Associated Wholesale Grocers
Industry: Food Storage
Location: Nashville, TN
Program: TVA-EnerNOC Demand Response
Power Distributor: Nashville Electric Service
DR Strategy: Curtailment Only
Primary Curtailment Strategy: Refrigeration set point adjustments
Annual Payments: Approximately $25,000
The Big Picture
Associated Wholesale Grocers (AWG) in Nashville serves as a hub for grocery storage and distribution to its more than 300 co-op members, including Apple Markets, Piggly Wiggly, HG Hill, and more. AWG covers a wide territory that stretches throughout the South and Midwest. The AWG facility is enormous, including more than 500,000 square feet of dry storage and 250,000 square feet of refrigerated storage. Many items can withstand only a minor temperature variation, so AWG monitors its storage facilities carefully.
AWG is a major energy consumer, using more than 1 million kWh per month— resulting in a $1.4 million annual energy bill. In 2007, AWG’s local electric utility, Nashville Electric Service (NES), made demand response available to AWG. Established by the Tennessee Valley Authority (TVA) and offered by NES, AWG enrolled in the TVA-EnerNOC Demand Response (DR) program to reduce its energy costs, help protect its operation and the surrounding community from rising energy costs, and help maintain a stable grid. During DR dispatches, AWG curtails more than 850 kW by reducing its lighting and raising the temperature set points in its cold storage areas.
These changes result in consistent energy reductions and annual payments of more than $25,000 for AWG. As a co-op, AWG must cut costs whenever possible, and the DR program enables significant savings and other benefits.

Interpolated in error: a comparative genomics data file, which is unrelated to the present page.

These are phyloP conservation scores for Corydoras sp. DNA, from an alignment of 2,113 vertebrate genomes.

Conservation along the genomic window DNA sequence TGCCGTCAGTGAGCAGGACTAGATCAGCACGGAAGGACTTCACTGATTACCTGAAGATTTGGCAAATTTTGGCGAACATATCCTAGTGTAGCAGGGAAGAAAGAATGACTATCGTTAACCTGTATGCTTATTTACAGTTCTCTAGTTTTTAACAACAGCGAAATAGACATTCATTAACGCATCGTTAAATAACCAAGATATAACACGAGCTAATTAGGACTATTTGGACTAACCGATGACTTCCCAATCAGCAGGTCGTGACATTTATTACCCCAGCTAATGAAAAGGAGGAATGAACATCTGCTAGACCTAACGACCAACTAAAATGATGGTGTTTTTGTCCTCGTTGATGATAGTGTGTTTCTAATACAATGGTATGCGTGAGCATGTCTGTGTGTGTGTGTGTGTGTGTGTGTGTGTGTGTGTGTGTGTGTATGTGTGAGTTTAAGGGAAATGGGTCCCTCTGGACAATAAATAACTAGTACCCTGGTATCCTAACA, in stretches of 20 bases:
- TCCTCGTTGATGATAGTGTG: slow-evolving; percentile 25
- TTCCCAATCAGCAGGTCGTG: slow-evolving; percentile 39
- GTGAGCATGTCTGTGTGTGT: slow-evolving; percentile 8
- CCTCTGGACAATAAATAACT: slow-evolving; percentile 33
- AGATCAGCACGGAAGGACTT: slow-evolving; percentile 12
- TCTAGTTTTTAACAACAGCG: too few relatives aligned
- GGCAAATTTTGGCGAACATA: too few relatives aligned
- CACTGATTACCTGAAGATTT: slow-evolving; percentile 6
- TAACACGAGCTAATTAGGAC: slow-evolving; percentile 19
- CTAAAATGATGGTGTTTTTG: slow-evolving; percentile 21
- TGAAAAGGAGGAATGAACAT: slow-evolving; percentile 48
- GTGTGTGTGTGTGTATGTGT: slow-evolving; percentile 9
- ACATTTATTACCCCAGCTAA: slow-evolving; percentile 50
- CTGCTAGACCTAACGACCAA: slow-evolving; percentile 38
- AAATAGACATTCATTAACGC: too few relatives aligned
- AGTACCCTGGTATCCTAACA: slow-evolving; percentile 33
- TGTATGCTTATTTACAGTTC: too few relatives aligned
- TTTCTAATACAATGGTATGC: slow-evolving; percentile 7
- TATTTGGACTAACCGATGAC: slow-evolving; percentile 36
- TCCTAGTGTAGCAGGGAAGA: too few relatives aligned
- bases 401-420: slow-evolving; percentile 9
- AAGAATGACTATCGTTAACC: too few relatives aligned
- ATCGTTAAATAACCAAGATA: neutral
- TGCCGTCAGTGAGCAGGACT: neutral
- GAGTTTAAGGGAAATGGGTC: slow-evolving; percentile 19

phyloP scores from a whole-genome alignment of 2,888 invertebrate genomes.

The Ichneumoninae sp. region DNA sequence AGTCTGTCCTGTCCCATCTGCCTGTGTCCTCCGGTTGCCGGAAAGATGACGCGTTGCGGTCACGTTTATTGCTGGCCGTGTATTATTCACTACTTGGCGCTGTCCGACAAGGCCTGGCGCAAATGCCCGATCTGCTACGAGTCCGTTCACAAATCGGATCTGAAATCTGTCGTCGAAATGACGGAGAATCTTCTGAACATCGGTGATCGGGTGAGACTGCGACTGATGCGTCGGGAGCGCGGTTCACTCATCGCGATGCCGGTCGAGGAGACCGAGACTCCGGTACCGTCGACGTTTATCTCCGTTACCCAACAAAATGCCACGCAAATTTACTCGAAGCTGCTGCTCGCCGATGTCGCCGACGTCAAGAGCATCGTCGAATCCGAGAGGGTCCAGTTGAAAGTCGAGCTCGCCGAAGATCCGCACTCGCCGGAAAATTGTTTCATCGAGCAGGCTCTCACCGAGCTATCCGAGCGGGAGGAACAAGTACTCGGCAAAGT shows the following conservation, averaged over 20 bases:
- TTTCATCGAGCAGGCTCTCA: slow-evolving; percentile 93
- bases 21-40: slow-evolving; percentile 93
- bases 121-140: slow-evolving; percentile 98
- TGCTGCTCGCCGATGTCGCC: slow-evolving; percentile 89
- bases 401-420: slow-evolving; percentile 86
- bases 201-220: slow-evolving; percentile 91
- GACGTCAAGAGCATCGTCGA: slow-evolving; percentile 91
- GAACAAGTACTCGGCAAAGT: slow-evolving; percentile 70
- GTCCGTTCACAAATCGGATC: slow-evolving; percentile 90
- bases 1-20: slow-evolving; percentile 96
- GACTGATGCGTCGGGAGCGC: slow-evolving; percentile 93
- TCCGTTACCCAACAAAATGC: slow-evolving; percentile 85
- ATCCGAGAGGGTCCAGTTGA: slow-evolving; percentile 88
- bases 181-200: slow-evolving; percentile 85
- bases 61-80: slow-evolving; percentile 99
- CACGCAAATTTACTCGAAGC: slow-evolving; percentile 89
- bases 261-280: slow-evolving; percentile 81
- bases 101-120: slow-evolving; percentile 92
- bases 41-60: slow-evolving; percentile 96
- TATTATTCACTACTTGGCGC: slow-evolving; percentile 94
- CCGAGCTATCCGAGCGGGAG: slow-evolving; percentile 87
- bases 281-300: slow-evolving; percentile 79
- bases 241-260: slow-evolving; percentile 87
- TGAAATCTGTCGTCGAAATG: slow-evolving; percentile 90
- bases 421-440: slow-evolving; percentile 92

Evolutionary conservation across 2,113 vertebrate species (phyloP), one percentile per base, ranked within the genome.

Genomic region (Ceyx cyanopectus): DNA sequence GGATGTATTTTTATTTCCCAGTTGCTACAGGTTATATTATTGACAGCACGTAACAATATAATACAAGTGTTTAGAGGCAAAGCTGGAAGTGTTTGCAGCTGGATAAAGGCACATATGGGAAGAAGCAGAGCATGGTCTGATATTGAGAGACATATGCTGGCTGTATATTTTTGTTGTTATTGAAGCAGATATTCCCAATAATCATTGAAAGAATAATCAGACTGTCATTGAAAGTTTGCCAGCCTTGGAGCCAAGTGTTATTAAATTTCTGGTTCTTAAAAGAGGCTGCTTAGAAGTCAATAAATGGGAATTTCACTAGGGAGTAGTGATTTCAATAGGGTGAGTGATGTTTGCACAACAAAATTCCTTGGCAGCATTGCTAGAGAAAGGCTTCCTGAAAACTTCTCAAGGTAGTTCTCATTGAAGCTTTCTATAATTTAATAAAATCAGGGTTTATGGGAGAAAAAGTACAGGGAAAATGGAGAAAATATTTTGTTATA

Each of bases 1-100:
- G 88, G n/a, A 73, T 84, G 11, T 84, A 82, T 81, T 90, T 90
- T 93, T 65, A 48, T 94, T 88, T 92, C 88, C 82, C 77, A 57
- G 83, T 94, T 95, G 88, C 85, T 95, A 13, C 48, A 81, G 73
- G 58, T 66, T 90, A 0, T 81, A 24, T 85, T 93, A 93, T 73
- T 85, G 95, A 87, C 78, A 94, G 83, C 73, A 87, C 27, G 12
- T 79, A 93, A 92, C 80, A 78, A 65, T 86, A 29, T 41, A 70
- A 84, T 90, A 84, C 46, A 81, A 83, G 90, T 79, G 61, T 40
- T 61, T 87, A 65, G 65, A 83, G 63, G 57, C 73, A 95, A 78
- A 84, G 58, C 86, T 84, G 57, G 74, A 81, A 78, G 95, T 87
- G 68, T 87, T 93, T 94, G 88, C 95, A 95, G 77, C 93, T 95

Cooling Down Energy Costs
At first, Associated Wholesale Grocers leaders assumed that it would be impossible for the organization to participate in demand response. “We heard about DR back in 2004 and liked the idea a lot,” recalls Benny Phillips, facilities manager at AWG’s Nashville division. “But it just seemed too risky, since we were storing very temperature-sensitive items, such as bananas.”
But the more Phillips and others looked into their use of energy, the more flexibility they found. They analyzed temperature readings and found that refrigerated storage areas could hold their temperatures for hours longer than initially seemed possible. They found that they could shut off the electricity to refrigeration units during off-cycles, saving energy costs without affecting operation. They also began charging the batteries for their forklifts during off-peak times. And they completed a major lighting retrofit that saved the company money and helped modernize its infrastructure. All of these efforts are part of the company’s commitment to “going green”—adjusting its way of doing business to reduce environmental impact and increase sustainability. AWG sees this commitment as crucial to the future success of the company.
In the summer of 2007, AWG participated in a demand response pilot program offered by its utility, Nashville Electric Service, and sponsored by TVA. During dispatches, AWG moved temperature set points by approximately 3 degrees in its extensive cold storage area. AWG found that it was able to reduce its energy use significantly without affecting its operation or the quality of the diverse goods it warehouses for its co-op members.
During a DR dispatch, AWG receives notification from EnerNOC via phone and email, and has 30 minutes to respond. In its machine room, AWG facilities personnel shut off evaporators and compressors associated with the refrigeration area and begin monitoring these areas throughout the duration of a dispatch, which can last from 2 to 8 hours.
“For us, DR has turned out to be really easy,” says Phillips. “We simply make some adjustments, monitor carefully during the dispatch, and reset our refrigeration settings when it’s over. We’ve found that we’re able to make changes without any effect on the items we store—and we can put everything back to normal in minutes.”